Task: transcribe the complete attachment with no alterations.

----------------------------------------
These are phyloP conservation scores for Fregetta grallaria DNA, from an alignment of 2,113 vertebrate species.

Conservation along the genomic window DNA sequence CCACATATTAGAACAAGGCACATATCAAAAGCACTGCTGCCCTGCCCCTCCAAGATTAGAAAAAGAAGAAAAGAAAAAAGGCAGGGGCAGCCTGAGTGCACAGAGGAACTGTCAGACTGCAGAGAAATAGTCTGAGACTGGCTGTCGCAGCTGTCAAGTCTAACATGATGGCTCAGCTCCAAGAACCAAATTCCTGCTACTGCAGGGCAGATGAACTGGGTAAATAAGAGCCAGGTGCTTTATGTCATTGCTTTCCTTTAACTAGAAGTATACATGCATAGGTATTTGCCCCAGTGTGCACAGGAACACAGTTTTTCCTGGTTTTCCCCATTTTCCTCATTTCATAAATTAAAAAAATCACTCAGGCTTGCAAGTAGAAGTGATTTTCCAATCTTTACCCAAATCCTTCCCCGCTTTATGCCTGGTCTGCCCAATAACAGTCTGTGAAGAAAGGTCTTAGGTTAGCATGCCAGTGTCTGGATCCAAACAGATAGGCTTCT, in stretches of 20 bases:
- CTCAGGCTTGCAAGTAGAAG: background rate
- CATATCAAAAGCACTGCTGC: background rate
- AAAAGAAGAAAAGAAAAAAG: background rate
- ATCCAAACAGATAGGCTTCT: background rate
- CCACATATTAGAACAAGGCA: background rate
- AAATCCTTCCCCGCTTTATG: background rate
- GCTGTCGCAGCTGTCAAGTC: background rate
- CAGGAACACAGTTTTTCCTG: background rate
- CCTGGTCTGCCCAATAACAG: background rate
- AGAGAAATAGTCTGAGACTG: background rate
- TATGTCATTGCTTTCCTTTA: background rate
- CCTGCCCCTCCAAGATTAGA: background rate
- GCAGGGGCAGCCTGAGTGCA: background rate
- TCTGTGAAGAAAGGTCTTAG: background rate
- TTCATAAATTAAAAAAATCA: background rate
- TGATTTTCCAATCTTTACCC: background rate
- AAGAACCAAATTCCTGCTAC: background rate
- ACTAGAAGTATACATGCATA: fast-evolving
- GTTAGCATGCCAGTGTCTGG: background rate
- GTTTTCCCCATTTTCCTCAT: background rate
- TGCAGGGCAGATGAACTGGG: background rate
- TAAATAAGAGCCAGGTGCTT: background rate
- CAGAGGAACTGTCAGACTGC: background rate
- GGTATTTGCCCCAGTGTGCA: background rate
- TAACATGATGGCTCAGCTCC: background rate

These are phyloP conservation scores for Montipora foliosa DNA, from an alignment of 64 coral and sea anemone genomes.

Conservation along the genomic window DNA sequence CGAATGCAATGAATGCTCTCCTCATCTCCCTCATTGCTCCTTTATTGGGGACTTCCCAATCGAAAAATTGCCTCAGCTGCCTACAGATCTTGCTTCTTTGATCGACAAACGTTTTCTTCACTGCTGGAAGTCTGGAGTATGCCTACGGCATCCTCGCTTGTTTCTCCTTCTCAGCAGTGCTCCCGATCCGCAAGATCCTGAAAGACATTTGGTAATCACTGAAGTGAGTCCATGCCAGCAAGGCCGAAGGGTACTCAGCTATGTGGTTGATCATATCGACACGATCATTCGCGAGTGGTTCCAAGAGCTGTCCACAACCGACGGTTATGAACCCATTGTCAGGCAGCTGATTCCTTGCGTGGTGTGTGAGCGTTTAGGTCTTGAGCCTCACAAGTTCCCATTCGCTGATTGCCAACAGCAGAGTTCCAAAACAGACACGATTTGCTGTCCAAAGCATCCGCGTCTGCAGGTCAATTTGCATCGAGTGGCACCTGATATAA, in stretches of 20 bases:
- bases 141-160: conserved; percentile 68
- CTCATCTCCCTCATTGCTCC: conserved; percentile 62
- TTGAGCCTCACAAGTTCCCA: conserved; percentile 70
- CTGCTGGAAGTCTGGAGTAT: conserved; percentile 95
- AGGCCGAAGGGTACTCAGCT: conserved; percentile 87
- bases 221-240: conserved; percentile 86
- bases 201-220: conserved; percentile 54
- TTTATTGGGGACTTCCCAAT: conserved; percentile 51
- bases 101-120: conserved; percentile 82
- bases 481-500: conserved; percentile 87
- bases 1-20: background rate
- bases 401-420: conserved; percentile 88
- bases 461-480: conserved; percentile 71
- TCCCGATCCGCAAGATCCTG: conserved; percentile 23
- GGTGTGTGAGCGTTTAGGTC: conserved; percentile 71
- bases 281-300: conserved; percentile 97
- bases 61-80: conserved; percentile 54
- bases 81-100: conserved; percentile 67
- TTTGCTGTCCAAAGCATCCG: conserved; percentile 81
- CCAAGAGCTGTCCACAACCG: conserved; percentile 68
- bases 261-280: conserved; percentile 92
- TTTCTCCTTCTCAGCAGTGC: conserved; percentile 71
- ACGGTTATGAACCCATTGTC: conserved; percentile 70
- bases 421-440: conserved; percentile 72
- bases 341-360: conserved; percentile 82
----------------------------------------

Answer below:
These are phyloP conservation scores for Fregetta grallaria DNA, from an alignment of 2,113 vertebrate species.

Conservation along the genomic window DNA sequence CCACATATTAGAACAAGGCACATATCAAAAGCACTGCTGCCCTGCCCCTCCAAGATTAGAAAAAGAAGAAAAGAAAAAAGGCAGGGGCAGCCTGAGTGCACAGAGGAACTGTCAGACTGCAGAGAAATAGTCTGAGACTGGCTGTCGCAGCTGTCAAGTCTAACATGATGGCTCAGCTCCAAGAACCAAATTCCTGCTACTGCAGGGCAGATGAACTGGGTAAATAAGAGCCAGGTGCTTTATGTCATTGCTTTCCTTTAACTAGAAGTATACATGCATAGGTATTTGCCCCAGTGTGCACAGGAACACAGTTTTTCCTGGTTTTCCCCATTTTCCTCATTTCATAAATTAAAAAAATCACTCAGGCTTGCAAGTAGAAGTGATTTTCCAATCTTTACCCAAATCCTTCCCCGCTTTATGCCTGGTCTGCCCAATAACAGTCTGTGAAGAAAGGTCTTAGGTTAGCATGCCAGTGTCTGGATCCAAACAGATAGGCTTCT, in stretches of 20 bases:
- CTCAGGCTTGCAAGTAGAAG: background rate
- CATATCAAAAGCACTGCTGC: background rate
- AAAAGAAGAAAAGAAAAAAG: background rate
- ATCCAAACAGATAGGCTTCT: background rate
- CCACATATTAGAACAAGGCA: background rate
- AAATCCTTCCCCGCTTTATG: background rate
- GCTGTCGCAGCTGTCAAGTC: background rate
- CAGGAACACAGTTTTTCCTG: background rate
- CCTGGTCTGCCCAATAACAG: background rate
- AGAGAAATAGTCTGAGACTG: background rate
- TATGTCATTGCTTTCCTTTA: background rate
- CCTGCCCCTCCAAGATTAGA: background rate
- GCAGGGGCAGCCTGAGTGCA: background rate
- TCTGTGAAGAAAGGTCTTAG: background rate
- TTCATAAATTAAAAAAATCA: background rate
- TGATTTTCCAATCTTTACCC: background rate
- AAGAACCAAATTCCTGCTAC: background rate
- ACTAGAAGTATACATGCATA: fast-evolving
- GTTAGCATGCCAGTGTCTGG: background rate
- GTTTTCCCCATTTTCCTCAT: background rate
- TGCAGGGCAGATGAACTGGG: background rate
- TAAATAAGAGCCAGGTGCTT: background rate
- CAGAGGAACTGTCAGACTGC: background rate
- GGTATTTGCCCCAGTGTGCA: background rate
- TAACATGATGGCTCAGCTCC: background rate

These are phyloP conservation scores for Montipora foliosa DNA, from an alignment of 64 coral and sea anemone genomes.

Conservation along the genomic window DNA sequence CGAATGCAATGAATGCTCTCCTCATCTCCCTCATTGCTCCTTTATTGGGGACTTCCCAATCGAAAAATTGCCTCAGCTGCCTACAGATCTTGCTTCTTTGATCGACAAACGTTTTCTTCACTGCTGGAAGTCTGGAGTATGCCTACGGCATCCTCGCTTGTTTCTCCTTCTCAGCAGTGCTCCCGATCCGCAAGATCCTGAAAGACATTTGGTAATCACTGAAGTGAGTCCATGCCAGCAAGGCCGAAGGGTACTCAGCTATGTGGTTGATCATATCGACACGATCATTCGCGAGTGGTTCCAAGAGCTGTCCACAACCGACGGTTATGAACCCATTGTCAGGCAGCTGATTCCTTGCGTGGTGTGTGAGCGTTTAGGTCTTGAGCCTCACAAGTTCCCATTCGCTGATTGCCAACAGCAGAGTTCCAAAACAGACACGATTTGCTGTCCAAAGCATCCGCGTCTGCAGGTCAATTTGCATCGAGTGGCACCTGATATAA, in stretches of 20 bases:
- bases 141-160: conserved; percentile 68
- CTCATCTCCCTCATTGCTCC: conserved; percentile 62
- TTGAGCCTCACAAGTTCCCA: conserved; percentile 70
- CTGCTGGAAGTCTGGAGTAT: conserved; percentile 95
- AGGCCGAAGGGTACTCAGCT: conserved; percentile 87
- bases 221-240: conserved; percentile 86
- bases 201-220: conserved; percentile 54
- TTTATTGGGGACTTCCCAAT: conserved; percentile 51
- bases 101-120: conserved; percentile 82
- bases 481-500: conserved; percentile 87
- bases 1-20: background rate
- bases 401-420: conserved; percentile 88
- bases 461-480: conserved; percentile 71
- TCCCGATCCGCAAGATCCTG: conserved; percentile 23
- GGTGTGTGAGCGTTTAGGTC: conserved; percentile 71
- bases 281-300: conserved; percentile 97
- bases 61-80: conserved; percentile 54
- bases 81-100: conserved; percentile 67
- TTTGCTGTCCAAAGCATCCG: conserved; percentile 81
- CCAAGAGCTGTCCACAACCG: conserved; percentile 68
- bases 261-280: conserved; percentile 92
- TTTCTCCTTCTCAGCAGTGC: conserved; percentile 71
- ACGGTTATGAACCCATTGTC: conserved; percentile 70
- bases 421-440: conserved; percentile 72
- bases 341-360: conserved; percentile 82